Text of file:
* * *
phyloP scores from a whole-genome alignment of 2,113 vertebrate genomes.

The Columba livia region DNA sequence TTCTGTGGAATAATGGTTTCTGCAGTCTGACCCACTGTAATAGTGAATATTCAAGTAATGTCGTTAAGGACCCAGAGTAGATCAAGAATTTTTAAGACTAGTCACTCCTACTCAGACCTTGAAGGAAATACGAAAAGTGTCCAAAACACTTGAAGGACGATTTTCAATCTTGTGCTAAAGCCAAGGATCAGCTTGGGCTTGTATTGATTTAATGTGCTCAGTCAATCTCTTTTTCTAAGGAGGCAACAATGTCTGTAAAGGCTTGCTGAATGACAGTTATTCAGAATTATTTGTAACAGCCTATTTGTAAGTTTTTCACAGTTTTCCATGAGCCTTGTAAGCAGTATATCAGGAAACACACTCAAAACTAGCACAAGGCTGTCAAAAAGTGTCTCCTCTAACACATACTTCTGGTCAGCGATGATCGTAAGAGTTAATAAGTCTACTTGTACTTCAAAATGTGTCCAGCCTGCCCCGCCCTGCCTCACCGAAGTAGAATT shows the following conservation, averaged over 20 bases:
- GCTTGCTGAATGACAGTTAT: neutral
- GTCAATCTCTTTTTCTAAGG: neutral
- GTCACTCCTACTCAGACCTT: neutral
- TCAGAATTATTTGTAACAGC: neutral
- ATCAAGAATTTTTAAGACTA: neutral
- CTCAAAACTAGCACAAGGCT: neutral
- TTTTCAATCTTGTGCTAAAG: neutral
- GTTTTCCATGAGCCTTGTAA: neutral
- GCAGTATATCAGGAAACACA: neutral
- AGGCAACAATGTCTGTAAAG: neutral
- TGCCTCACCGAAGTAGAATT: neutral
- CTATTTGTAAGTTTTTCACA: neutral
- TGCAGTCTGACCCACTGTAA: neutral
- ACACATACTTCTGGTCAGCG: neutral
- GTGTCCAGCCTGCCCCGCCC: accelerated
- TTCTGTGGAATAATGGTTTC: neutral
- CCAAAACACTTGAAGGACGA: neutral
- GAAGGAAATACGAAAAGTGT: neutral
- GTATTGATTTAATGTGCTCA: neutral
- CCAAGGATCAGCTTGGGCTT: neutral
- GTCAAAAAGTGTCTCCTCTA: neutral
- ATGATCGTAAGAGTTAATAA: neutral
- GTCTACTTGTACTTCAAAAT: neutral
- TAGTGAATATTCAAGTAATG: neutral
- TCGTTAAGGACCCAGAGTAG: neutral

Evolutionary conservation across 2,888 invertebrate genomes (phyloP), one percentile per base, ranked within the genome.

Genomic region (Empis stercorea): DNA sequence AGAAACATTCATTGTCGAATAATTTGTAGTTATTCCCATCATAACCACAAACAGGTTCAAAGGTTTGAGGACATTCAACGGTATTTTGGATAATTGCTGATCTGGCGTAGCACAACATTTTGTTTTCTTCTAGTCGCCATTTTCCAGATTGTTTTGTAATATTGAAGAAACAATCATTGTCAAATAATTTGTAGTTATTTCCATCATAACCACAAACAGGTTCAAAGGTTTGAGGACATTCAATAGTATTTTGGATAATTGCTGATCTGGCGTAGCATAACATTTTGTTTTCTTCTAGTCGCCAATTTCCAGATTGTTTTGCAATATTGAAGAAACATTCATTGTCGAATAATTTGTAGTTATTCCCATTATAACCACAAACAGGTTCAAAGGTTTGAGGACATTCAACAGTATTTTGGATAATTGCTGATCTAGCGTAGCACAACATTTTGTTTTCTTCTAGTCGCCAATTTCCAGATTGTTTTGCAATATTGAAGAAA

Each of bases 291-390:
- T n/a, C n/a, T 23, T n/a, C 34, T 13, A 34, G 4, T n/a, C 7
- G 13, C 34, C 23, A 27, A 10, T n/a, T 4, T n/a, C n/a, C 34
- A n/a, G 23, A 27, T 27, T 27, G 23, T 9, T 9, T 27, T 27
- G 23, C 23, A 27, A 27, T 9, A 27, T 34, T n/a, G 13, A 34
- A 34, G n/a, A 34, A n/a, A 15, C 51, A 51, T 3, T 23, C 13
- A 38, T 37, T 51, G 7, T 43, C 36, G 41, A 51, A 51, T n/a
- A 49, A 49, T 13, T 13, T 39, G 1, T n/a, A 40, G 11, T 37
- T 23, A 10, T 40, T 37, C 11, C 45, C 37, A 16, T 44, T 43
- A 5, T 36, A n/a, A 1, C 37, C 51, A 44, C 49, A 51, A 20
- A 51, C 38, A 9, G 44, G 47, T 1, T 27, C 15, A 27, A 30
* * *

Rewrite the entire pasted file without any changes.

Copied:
phyloP scores from a whole-genome alignment of 2,113 vertebrate genomes.

The Columba livia region DNA sequence TTCTGTGGAATAATGGTTTCTGCAGTCTGACCCACTGTAATAGTGAATATTCAAGTAATGTCGTTAAGGACCCAGAGTAGATCAAGAATTTTTAAGACTAGTCACTCCTACTCAGACCTTGAAGGAAATACGAAAAGTGTCCAAAACACTTGAAGGACGATTTTCAATCTTGTGCTAAAGCCAAGGATCAGCTTGGGCTTGTATTGATTTAATGTGCTCAGTCAATCTCTTTTTCTAAGGAGGCAACAATGTCTGTAAAGGCTTGCTGAATGACAGTTATTCAGAATTATTTGTAACAGCCTATTTGTAAGTTTTTCACAGTTTTCCATGAGCCTTGTAAGCAGTATATCAGGAAACACACTCAAAACTAGCACAAGGCTGTCAAAAAGTGTCTCCTCTAACACATACTTCTGGTCAGCGATGATCGTAAGAGTTAATAAGTCTACTTGTACTTCAAAATGTGTCCAGCCTGCCCCGCCCTGCCTCACCGAAGTAGAATT shows the following conservation, averaged over 20 bases:
- GCTTGCTGAATGACAGTTAT: neutral
- GTCAATCTCTTTTTCTAAGG: neutral
- GTCACTCCTACTCAGACCTT: neutral
- TCAGAATTATTTGTAACAGC: neutral
- ATCAAGAATTTTTAAGACTA: neutral
- CTCAAAACTAGCACAAGGCT: neutral
- TTTTCAATCTTGTGCTAAAG: neutral
- GTTTTCCATGAGCCTTGTAA: neutral
- GCAGTATATCAGGAAACACA: neutral
- AGGCAACAATGTCTGTAAAG: neutral
- TGCCTCACCGAAGTAGAATT: neutral
- CTATTTGTAAGTTTTTCACA: neutral
- TGCAGTCTGACCCACTGTAA: neutral
- ACACATACTTCTGGTCAGCG: neutral
- GTGTCCAGCCTGCCCCGCCC: accelerated
- TTCTGTGGAATAATGGTTTC: neutral
- CCAAAACACTTGAAGGACGA: neutral
- GAAGGAAATACGAAAAGTGT: neutral
- GTATTGATTTAATGTGCTCA: neutral
- CCAAGGATCAGCTTGGGCTT: neutral
- GTCAAAAAGTGTCTCCTCTA: neutral
- ATGATCGTAAGAGTTAATAA: neutral
- GTCTACTTGTACTTCAAAAT: neutral
- TAGTGAATATTCAAGTAATG: neutral
- TCGTTAAGGACCCAGAGTAG: neutral

Evolutionary conservation across 2,888 invertebrate genomes (phyloP), one percentile per base, ranked within the genome.

Genomic region (Empis stercorea): DNA sequence AGAAACATTCATTGTCGAATAATTTGTAGTTATTCCCATCATAACCACAAACAGGTTCAAAGGTTTGAGGACATTCAACGGTATTTTGGATAATTGCTGATCTGGCGTAGCACAACATTTTGTTTTCTTCTAGTCGCCATTTTCCAGATTGTTTTGTAATATTGAAGAAACAATCATTGTCAAATAATTTGTAGTTATTTCCATCATAACCACAAACAGGTTCAAAGGTTTGAGGACATTCAATAGTATTTTGGATAATTGCTGATCTGGCGTAGCATAACATTTTGTTTTCTTCTAGTCGCCAATTTCCAGATTGTTTTGCAATATTGAAGAAACATTCATTGTCGAATAATTTGTAGTTATTCCCATTATAACCACAAACAGGTTCAAAGGTTTGAGGACATTCAACAGTATTTTGGATAATTGCTGATCTAGCGTAGCACAACATTTTGTTTTCTTCTAGTCGCCAATTTCCAGATTGTTTTGCAATATTGAAGAAA

Each of bases 291-390:
- T n/a, C n/a, T 23, T n/a, C 34, T 13, A 34, G 4, T n/a, C 7
- G 13, C 34, C 23, A 27, A 10, T n/a, T 4, T n/a, C n/a, C 34
- A n/a, G 23, A 27, T 27, T 27, G 23, T 9, T 9, T 27, T 27
- G 23, C 23, A 27, A 27, T 9, A 27, T 34, T n/a, G 13, A 34
- A 34, G n/a, A 34, A n/a, A 15, C 51, A 51, T 3, T 23, C 13
- A 38, T 37, T 51, G 7, T 43, C 36, G 41, A 51, A 51, T n/a
- A 49, A 49, T 13, T 13, T 39, G 1, T n/a, A 40, G 11, T 37
- T 23, A 10, T 40, T 37, C 11, C 45, C 37, A 16, T 44, T 43
- A 5, T 36, A n/a, A 1, C 37, C 51, A 44, C 49, A 51, A 20
- A 51, C 38, A 9, G 44, G 47, T 1, T 27, C 15, A 27, A 30